Olaparib Tablet Safe in Relapsed Ovarian Cancer Patients

October 9, 2014

The tablet form of olaparib, given with chemotherapy, is promising in pretreated ovarian cancer patients with BRCA mutations, an investigational study finds.

In June 2014, the FDA's Oncologic Drugs Advisory Committee voted against offering accelerated approval of olaparib, a poly ADP ribose polymerase (PARP) inhibitor, for maintenance treatment of platinum-sensitive relapsed ovarian cancer with germline BRCA mutation that completely or partially responded to platinum-based chemotherapy. Instead, the agency recommended waiting until the results of the phase III trial are available in 2015 before the committee made a decision.

However, the results of an investigational study evaluating the tablet form of olaparib have recently been presented and, although in very early stages, seem promising. In this new study, the oral tablet form of olaparib, given in combination with chemotherapy, was found to be safe and effective in treating advanced relapsed ovarian cancer patients, especially those with BRCA mutations. This phase Ib clinical trial data was presented last month at the Marsha Rivkin Center for Ovarian Cancer Research–American Association for Cancer Research 10th Biennial Ovarian Cancer Research Symposium.

The purpose of this research was to determine the maximum tolerated dose of olaparib tablets and to evaluate dose-limiting toxicities and response to a combination therapy of carboplatin/paclitaxal and olaparib. According to researcher Saul Rivkin, MD, founder and chairman of the Marsha Rivkin Center for Ovarian Cancer Research, and a research scientist at the Swedish Cancer Institute, this was one of the first studies using olaparib tablets as opposed to the capsule form. The tablets pack a higher dosage in a smaller package than the hard-to-swallow olaparib capsules.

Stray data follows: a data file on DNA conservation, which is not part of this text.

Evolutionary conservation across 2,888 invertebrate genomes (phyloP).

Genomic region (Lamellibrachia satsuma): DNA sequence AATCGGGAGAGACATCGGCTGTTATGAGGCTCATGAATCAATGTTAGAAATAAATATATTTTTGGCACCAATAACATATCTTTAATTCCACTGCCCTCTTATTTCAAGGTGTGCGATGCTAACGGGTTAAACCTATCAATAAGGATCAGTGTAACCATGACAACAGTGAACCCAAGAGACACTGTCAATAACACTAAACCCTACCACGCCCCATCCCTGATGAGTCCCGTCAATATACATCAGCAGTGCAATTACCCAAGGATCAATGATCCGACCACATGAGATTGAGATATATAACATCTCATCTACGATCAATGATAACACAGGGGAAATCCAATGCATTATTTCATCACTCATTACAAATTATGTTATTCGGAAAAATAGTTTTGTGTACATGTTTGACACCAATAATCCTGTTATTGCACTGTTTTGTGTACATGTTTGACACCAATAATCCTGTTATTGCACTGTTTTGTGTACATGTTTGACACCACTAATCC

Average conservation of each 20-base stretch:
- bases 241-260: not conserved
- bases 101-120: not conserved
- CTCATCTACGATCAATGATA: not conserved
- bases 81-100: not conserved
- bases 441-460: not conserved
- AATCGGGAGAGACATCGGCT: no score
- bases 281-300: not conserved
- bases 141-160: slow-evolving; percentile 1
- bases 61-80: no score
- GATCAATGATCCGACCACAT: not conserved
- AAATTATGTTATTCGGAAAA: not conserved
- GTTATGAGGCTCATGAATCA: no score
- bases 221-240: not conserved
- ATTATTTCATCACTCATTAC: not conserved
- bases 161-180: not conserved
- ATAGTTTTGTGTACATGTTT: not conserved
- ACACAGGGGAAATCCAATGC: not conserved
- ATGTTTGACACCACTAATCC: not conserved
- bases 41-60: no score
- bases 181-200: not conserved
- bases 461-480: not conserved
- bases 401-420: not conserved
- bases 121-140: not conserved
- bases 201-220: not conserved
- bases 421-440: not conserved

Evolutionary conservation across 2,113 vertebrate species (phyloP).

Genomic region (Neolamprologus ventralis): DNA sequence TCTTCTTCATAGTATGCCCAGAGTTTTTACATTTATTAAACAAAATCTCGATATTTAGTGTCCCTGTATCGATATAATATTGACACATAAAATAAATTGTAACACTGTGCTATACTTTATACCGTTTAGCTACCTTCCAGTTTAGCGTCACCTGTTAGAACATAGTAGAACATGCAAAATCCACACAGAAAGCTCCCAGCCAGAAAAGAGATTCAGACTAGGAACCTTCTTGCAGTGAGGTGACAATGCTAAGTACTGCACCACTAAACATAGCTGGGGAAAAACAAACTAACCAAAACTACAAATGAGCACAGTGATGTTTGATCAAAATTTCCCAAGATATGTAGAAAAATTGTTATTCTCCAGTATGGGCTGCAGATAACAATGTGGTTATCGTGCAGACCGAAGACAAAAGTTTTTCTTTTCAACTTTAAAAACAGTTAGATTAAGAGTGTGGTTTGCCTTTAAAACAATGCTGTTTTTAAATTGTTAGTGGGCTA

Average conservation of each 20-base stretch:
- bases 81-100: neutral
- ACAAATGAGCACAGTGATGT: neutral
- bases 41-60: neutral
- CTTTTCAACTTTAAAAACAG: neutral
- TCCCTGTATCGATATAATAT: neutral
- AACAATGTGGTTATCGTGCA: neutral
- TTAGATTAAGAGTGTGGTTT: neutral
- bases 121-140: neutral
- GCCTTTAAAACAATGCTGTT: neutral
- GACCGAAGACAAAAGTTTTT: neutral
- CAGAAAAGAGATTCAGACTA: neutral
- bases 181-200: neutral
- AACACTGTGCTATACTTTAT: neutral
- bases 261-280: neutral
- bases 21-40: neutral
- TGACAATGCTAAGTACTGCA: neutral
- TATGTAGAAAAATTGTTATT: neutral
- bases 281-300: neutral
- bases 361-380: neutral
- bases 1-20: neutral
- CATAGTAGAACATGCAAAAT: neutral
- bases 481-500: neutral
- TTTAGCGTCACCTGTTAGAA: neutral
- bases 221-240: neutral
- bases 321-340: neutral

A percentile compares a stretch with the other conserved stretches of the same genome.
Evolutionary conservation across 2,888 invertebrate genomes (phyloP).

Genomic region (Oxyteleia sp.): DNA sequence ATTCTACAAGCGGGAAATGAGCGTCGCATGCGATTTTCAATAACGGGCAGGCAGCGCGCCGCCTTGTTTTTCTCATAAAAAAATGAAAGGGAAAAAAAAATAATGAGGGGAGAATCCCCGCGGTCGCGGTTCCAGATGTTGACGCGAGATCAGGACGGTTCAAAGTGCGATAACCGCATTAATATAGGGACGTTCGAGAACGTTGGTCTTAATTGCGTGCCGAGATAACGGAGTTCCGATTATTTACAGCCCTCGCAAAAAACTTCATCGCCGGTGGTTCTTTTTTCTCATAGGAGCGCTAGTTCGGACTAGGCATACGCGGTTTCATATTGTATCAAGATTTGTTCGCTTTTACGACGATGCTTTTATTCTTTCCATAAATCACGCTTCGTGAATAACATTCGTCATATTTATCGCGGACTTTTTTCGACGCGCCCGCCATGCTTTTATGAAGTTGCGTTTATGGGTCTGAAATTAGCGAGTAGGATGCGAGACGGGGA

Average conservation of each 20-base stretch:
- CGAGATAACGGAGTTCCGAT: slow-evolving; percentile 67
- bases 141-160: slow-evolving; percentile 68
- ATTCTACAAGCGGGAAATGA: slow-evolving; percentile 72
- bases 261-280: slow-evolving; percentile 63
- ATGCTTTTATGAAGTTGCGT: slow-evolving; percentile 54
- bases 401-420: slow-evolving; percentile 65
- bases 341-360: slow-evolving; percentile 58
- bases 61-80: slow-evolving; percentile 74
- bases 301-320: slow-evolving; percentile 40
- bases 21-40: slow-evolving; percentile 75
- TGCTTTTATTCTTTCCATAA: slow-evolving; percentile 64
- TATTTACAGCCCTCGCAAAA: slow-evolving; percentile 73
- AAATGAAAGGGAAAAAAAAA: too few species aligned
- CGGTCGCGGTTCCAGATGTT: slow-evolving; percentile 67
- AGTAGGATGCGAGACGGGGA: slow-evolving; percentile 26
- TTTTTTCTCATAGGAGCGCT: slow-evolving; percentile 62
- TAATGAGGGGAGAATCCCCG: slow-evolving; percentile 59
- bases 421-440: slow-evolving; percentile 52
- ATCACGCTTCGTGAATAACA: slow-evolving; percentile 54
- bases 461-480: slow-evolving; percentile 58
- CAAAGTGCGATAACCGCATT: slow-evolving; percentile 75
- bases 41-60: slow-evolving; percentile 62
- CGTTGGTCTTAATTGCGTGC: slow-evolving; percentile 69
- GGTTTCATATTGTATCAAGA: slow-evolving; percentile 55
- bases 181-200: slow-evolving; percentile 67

“The outlook for ovarian cancer patients with advanced disease is not equivalent to that of breast cancer, and a lot of work needs to be done to improve the cure rate," Rivkin said.

A study from 2013 led by researchers at The Institute of Cancer Research in London and The Royal Marsden NHS Foundation Trust also found that olaparib and chemotherapy can, together, be effective in helping women with BRCA-mutated ovarian cancer live longer than they would if treated with chemotherapy alone.

Rivkin and colleagues enrolled 14 heavily pretreated ovarian cancer patients (from three to eight prior therapies). The patients, aged between 42 and 77 years, received paclitaxel and carboplatin weekly, three weeks out of four, with increasing doses of olaparib. The maximum tolerated dose of olaparib was found to be 150 mg twice daily for three consecutive days of each week of each cycle.

Of the 12 evaluable patients, four had a complete response, four had a partial response, two had stable disease, and two had disease progression.

Three patients with a complete response, three with a partial response, one with stable disease, and one with disease progression had BRCA mutations detected in their tumors.

The most common side effects of the combination treatment included neutropenia, leukopenia, lymphopenia, and anemia. There was no evidence of GI, cardiac, hepatic, pulmonary, or dermatologic toxicities in any of the patients.

"This treatment regimen provided a response rate of 66% in heavily pretreated ovarian cancer patients. It was surprisingly tolerable with no grade 4 toxicities," said Rivkin.

The investigators plan to recruit up to 40 additional patients in the phase II extension of this protocol.